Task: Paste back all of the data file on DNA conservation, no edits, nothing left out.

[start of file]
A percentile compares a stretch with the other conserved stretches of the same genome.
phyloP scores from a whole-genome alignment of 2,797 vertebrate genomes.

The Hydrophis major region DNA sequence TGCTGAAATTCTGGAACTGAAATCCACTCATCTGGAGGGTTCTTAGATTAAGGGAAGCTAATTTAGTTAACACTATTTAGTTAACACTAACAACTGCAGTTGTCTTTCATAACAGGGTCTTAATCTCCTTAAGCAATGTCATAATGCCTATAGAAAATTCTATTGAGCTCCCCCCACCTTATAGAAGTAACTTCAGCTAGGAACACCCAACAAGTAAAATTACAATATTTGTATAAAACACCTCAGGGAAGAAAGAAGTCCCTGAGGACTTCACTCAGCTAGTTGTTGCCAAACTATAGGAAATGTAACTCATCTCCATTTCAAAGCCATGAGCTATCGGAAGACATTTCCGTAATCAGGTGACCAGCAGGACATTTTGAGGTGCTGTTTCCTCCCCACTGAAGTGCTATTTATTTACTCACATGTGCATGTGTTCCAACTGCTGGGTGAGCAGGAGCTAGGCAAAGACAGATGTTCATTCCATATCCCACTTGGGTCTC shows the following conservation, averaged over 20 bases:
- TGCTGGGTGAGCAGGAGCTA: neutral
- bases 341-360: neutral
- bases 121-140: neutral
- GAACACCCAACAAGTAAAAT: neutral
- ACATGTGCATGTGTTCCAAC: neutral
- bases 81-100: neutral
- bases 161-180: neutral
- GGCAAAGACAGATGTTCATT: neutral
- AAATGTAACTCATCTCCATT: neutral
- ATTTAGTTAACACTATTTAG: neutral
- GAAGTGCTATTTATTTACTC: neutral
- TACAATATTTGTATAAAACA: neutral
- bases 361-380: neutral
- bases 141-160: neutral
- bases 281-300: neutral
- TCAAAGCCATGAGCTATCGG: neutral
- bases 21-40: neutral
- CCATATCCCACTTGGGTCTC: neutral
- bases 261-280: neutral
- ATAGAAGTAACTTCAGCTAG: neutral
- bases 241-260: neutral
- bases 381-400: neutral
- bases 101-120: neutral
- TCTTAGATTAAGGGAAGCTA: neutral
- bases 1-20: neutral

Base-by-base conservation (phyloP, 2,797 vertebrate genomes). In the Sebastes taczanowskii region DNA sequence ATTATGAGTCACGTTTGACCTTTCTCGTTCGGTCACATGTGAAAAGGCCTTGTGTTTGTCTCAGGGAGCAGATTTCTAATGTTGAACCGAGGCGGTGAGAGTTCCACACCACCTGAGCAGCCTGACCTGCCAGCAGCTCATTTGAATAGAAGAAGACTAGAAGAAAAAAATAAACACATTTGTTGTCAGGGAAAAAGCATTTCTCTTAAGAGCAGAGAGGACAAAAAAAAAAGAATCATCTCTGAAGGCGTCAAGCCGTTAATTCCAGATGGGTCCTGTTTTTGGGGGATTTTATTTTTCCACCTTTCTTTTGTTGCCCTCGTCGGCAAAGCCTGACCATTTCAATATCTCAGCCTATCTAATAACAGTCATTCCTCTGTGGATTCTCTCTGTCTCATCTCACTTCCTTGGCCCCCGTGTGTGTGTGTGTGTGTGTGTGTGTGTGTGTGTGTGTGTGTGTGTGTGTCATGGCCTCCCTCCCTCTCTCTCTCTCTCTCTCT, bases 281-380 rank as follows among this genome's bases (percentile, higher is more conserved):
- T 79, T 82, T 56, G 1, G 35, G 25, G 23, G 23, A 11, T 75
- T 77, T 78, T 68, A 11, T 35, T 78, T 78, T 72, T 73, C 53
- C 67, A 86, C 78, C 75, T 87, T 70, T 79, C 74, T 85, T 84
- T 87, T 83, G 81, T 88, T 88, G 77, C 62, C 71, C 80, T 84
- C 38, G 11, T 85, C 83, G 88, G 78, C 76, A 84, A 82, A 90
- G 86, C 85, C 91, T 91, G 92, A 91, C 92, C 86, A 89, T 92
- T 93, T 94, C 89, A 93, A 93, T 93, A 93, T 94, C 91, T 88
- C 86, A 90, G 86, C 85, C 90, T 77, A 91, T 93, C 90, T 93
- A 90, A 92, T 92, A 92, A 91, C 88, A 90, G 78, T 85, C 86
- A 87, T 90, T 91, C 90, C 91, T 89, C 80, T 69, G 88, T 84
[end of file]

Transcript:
A percentile compares a stretch with the other conserved stretches of the same genome.
phyloP scores from a whole-genome alignment of 2,797 vertebrate genomes.

The Hydrophis major region DNA sequence TGCTGAAATTCTGGAACTGAAATCCACTCATCTGGAGGGTTCTTAGATTAAGGGAAGCTAATTTAGTTAACACTATTTAGTTAACACTAACAACTGCAGTTGTCTTTCATAACAGGGTCTTAATCTCCTTAAGCAATGTCATAATGCCTATAGAAAATTCTATTGAGCTCCCCCCACCTTATAGAAGTAACTTCAGCTAGGAACACCCAACAAGTAAAATTACAATATTTGTATAAAACACCTCAGGGAAGAAAGAAGTCCCTGAGGACTTCACTCAGCTAGTTGTTGCCAAACTATAGGAAATGTAACTCATCTCCATTTCAAAGCCATGAGCTATCGGAAGACATTTCCGTAATCAGGTGACCAGCAGGACATTTTGAGGTGCTGTTTCCTCCCCACTGAAGTGCTATTTATTTACTCACATGTGCATGTGTTCCAACTGCTGGGTGAGCAGGAGCTAGGCAAAGACAGATGTTCATTCCATATCCCACTTGGGTCTC shows the following conservation, averaged over 20 bases:
- TGCTGGGTGAGCAGGAGCTA: neutral
- bases 341-360: neutral
- bases 121-140: neutral
- GAACACCCAACAAGTAAAAT: neutral
- ACATGTGCATGTGTTCCAAC: neutral
- bases 81-100: neutral
- bases 161-180: neutral
- GGCAAAGACAGATGTTCATT: neutral
- AAATGTAACTCATCTCCATT: neutral
- ATTTAGTTAACACTATTTAG: neutral
- GAAGTGCTATTTATTTACTC: neutral
- TACAATATTTGTATAAAACA: neutral
- bases 361-380: neutral
- bases 141-160: neutral
- bases 281-300: neutral
- TCAAAGCCATGAGCTATCGG: neutral
- bases 21-40: neutral
- CCATATCCCACTTGGGTCTC: neutral
- bases 261-280: neutral
- ATAGAAGTAACTTCAGCTAG: neutral
- bases 241-260: neutral
- bases 381-400: neutral
- bases 101-120: neutral
- TCTTAGATTAAGGGAAGCTA: neutral
- bases 1-20: neutral

Base-by-base conservation (phyloP, 2,797 vertebrate genomes). In the Sebastes taczanowskii region DNA sequence ATTATGAGTCACGTTTGACCTTTCTCGTTCGGTCACATGTGAAAAGGCCTTGTGTTTGTCTCAGGGAGCAGATTTCTAATGTTGAACCGAGGCGGTGAGAGTTCCACACCACCTGAGCAGCCTGACCTGCCAGCAGCTCATTTGAATAGAAGAAGACTAGAAGAAAAAAATAAACACATTTGTTGTCAGGGAAAAAGCATTTCTCTTAAGAGCAGAGAGGACAAAAAAAAAAGAATCATCTCTGAAGGCGTCAAGCCGTTAATTCCAGATGGGTCCTGTTTTTGGGGGATTTTATTTTTCCACCTTTCTTTTGTTGCCCTCGTCGGCAAAGCCTGACCATTTCAATATCTCAGCCTATCTAATAACAGTCATTCCTCTGTGGATTCTCTCTGTCTCATCTCACTTCCTTGGCCCCCGTGTGTGTGTGTGTGTGTGTGTGTGTGTGTGTGTGTGTGTGTGTGTGTGTCATGGCCTCCCTCCCTCTCTCTCTCTCTCTCTCT, bases 281-380 rank as follows among this genome's bases (percentile, higher is more conserved):
- T 79, T 82, T 56, G 1, G 35, G 25, G 23, G 23, A 11, T 75
- T 77, T 78, T 68, A 11, T 35, T 78, T 78, T 72, T 73, C 53
- C 67, A 86, C 78, C 75, T 87, T 70, T 79, C 74, T 85, T 84
- T 87, T 83, G 81, T 88, T 88, G 77, C 62, C 71, C 80, T 84
- C 38, G 11, T 85, C 83, G 88, G 78, C 76, A 84, A 82, A 90
- G 86, C 85, C 91, T 91, G 92, A 91, C 92, C 86, A 89, T 92
- T 93, T 94, C 89, A 93, A 93, T 93, A 93, T 94, C 91, T 88
- C 86, A 90, G 86, C 85, C 90, T 77, A 91, T 93, C 90, T 93
- A 90, A 92, T 92, A 92, A 91, C 88, A 90, G 78, T 85, C 86
- A 87, T 90, T 91, C 90, C 91, T 89, C 80, T 69, G 88, T 84